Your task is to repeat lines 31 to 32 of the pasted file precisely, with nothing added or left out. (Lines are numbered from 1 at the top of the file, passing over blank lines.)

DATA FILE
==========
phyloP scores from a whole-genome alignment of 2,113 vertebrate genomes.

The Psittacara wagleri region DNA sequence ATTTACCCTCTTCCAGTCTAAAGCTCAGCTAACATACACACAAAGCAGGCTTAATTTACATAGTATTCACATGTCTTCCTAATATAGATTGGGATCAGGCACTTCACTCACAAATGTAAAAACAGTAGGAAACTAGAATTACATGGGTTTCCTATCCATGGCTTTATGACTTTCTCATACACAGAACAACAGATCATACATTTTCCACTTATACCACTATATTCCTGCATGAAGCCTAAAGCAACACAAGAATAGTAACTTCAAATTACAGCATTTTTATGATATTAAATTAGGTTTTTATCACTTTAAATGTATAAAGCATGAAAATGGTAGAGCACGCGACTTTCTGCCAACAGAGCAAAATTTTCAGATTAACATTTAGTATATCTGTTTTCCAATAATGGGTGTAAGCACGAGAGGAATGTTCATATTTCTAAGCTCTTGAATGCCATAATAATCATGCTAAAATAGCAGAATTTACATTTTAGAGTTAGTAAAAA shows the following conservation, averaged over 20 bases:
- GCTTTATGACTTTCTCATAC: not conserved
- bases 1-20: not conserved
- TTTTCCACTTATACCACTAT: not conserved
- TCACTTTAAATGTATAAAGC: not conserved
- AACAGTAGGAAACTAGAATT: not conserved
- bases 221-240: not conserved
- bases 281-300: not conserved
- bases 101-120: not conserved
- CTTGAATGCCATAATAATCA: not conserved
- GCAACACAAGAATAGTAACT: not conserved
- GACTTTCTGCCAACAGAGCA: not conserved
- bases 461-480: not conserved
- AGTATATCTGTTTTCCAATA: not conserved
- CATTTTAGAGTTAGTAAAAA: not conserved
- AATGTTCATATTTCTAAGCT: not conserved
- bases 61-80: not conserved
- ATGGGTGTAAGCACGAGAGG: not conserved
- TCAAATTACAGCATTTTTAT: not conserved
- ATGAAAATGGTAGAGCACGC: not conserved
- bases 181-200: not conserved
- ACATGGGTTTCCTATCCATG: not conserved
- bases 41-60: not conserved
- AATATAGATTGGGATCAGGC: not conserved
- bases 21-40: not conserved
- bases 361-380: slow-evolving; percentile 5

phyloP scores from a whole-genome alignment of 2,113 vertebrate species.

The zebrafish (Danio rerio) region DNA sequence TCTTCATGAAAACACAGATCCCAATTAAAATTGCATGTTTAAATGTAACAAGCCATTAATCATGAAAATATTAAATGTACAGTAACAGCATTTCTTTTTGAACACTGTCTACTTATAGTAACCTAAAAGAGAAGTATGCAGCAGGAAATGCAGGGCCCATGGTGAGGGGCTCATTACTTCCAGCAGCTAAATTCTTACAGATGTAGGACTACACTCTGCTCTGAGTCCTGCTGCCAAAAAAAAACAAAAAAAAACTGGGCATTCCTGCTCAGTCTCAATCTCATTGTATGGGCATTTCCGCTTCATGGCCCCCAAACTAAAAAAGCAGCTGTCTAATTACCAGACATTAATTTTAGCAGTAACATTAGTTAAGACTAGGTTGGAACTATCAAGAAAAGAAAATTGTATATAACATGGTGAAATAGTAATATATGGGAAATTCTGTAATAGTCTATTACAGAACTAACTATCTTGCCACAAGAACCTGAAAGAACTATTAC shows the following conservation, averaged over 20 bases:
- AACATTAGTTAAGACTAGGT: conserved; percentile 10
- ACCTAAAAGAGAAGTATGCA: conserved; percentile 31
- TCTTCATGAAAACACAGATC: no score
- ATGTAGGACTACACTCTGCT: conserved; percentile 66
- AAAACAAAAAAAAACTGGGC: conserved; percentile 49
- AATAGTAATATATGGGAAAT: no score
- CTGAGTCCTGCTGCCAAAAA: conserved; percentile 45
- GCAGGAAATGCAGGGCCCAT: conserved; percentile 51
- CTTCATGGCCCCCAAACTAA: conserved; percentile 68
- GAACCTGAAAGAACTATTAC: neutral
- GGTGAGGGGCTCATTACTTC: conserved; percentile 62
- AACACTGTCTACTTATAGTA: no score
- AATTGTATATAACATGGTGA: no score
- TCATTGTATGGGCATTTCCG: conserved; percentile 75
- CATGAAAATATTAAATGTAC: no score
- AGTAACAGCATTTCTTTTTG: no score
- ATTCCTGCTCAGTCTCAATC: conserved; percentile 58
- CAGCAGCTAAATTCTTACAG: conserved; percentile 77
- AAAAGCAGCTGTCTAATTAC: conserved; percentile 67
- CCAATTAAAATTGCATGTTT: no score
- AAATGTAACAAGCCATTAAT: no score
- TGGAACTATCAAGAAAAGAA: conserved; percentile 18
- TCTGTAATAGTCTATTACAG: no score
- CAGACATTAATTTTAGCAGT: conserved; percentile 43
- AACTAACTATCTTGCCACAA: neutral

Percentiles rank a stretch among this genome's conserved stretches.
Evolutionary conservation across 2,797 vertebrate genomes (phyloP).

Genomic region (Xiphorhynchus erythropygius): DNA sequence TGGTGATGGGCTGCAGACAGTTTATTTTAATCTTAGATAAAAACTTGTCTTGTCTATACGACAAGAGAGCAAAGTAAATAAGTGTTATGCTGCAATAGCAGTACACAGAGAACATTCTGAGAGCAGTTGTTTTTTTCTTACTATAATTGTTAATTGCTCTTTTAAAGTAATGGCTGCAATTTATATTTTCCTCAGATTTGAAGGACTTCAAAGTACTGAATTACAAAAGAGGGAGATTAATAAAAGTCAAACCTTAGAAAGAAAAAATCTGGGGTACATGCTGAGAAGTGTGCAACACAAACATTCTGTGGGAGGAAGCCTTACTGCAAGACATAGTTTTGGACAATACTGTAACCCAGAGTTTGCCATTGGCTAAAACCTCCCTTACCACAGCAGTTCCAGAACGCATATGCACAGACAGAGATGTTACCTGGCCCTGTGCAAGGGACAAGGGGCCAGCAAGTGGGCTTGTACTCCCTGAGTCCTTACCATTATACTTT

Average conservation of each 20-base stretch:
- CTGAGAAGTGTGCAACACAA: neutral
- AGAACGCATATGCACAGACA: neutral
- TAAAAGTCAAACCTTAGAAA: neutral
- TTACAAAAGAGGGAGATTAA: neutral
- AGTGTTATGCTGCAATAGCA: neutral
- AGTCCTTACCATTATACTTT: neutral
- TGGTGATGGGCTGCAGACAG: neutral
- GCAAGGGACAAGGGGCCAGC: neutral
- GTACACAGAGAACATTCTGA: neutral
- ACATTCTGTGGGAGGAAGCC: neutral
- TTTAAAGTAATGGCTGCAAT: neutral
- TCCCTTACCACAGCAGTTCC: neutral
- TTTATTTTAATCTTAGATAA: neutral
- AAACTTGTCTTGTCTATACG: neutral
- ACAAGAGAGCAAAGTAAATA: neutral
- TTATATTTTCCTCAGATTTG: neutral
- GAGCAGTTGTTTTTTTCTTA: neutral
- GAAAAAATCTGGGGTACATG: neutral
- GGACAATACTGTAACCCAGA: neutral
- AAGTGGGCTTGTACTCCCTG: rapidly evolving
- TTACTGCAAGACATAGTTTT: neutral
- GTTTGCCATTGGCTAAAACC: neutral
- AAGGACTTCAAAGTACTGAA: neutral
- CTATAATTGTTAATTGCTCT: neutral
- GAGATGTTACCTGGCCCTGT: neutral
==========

- ACCTAAAAGAGAAGTATGCA: conserved; percentile 31
- TCTTCATGAAAACACAGATC: no score